Swimming for Faith

I love to watch my kids swim.

Ivy, having just turned 3, bobs in the water with her floaty vest on and her mouth just barely hovering above the water line. She swims all over the pool with her head straining to stay out of the water. It's heartbreaking and beautiful all at the same time. Her persistence coupled with her newly developing water skills make her a sight to behold.

It's like watching a calf try to walk for the first time. The whole thing is some ballet of awkwardness. Muscles learning their purpose. Uncertain steps being taken slowly and deliberately. Failure and success taking turns throughout the process and determination keeping the whole thing moving.

I like to think I've made it through all those awkward stages but lately I think I've become more and more aware of what an ugly sort of dance I'm in the middle of. My problem lately is simply this - I just can't seem to get the hang of this whole faith thing.

I know God is real. I know He is with me. And, if I'm really lucky, when things go bad I remember to turn to Him for help. It's just that the instinct to turn to Him seems to be mostly when it's the little bad things and not the big bad things that come my way.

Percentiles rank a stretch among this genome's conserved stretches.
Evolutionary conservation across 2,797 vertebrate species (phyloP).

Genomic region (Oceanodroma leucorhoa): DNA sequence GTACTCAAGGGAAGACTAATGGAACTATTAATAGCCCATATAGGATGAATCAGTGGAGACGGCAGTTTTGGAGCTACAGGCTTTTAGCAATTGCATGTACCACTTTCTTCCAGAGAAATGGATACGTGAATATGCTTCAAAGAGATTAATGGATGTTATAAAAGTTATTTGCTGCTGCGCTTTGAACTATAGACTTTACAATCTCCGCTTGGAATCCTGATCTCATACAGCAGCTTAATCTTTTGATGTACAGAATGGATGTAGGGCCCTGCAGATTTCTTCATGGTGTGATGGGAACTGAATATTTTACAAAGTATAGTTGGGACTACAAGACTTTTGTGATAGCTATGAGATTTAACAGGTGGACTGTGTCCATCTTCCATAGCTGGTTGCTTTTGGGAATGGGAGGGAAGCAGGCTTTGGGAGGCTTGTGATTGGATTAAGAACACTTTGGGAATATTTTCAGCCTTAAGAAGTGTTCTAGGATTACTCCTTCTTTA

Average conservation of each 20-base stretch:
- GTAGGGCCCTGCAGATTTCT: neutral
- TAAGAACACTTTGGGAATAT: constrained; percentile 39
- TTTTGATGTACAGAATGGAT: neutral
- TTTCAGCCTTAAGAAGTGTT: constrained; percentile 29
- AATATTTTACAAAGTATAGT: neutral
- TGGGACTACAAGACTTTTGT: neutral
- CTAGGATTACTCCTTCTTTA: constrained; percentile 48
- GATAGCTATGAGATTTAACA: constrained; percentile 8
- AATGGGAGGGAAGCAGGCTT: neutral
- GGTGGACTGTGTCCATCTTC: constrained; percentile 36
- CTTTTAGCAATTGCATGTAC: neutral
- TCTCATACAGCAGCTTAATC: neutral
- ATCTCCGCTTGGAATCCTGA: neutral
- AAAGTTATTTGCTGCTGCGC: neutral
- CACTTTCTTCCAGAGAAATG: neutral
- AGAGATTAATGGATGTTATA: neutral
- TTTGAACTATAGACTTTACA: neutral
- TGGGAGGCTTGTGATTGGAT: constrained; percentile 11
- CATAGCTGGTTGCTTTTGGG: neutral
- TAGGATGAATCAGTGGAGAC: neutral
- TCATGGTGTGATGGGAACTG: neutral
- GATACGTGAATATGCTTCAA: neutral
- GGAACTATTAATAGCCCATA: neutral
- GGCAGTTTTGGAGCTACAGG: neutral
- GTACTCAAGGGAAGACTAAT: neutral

My problem is that I lack faith in whether God will sustain me through difficult times. And the root of that is, if I'm honest, blatant materialism. God never promised us nice perfect houses and well-manicured lives. He promised not to give us something we couldn't handle. He promised not to leave us or forsake us. But, I want that to mean that I'll never have to struggle financially. Or endure emotional pain. And the thing is, that isn't realistic.

Like a spoiled child who always demands a present, I've tied God's love to my circumstances. I lose faith in His love for me when I don't get my way. In that way I'm no different than Kai or Ivy who accuse me of not loving them each time we leave Target without a new Hannah Montana doll. In those moments as I drag them out the door pouting and crying and insisting I'm the worst mommy ever because they didn't get the toys they wanted right that very moment, I think to myself, "Can't you see that my love for you is bigger than some silly toy? Can't you see that these stupid toys will be sitting in the Goodwill box in a few years while my love for you continues on?" I want to shake them out of their superficial understanding of my love for them. I want desperately for them to understand how big that love is. Does it not stand to reason, then, that God wants the same thing from me?